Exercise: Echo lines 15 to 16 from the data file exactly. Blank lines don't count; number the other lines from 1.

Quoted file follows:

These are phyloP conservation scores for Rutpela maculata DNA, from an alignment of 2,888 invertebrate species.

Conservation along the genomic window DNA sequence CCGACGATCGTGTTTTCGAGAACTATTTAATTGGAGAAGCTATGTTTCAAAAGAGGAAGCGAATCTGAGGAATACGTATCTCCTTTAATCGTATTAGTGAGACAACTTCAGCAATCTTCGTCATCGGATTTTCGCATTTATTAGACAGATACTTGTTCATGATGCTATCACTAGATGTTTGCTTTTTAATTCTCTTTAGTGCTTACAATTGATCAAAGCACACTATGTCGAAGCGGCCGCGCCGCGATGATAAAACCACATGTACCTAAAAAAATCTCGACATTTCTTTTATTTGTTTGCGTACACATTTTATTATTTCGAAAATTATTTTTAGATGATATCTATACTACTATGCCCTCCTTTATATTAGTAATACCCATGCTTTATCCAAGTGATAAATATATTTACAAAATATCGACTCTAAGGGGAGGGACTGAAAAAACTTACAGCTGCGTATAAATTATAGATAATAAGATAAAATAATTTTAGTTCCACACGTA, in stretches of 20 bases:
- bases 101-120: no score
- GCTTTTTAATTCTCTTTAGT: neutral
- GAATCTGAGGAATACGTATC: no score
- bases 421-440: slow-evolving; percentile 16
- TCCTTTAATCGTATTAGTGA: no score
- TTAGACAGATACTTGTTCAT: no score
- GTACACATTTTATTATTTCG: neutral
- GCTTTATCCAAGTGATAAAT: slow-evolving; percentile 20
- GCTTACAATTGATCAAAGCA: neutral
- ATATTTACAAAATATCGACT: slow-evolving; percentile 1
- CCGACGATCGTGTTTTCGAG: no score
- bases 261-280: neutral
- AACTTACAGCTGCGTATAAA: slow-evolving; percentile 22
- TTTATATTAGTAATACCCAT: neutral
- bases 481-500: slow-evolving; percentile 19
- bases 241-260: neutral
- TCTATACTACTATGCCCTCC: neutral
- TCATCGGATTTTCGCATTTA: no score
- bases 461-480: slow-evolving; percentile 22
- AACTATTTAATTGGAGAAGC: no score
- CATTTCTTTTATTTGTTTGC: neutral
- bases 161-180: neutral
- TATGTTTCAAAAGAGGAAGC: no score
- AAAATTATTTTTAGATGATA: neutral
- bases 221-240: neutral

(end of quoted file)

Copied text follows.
- AACTTACAGCTGCGTATAAA: slow-evolving; percentile 22
- TTTATATTAGTAATACCCAT: neutral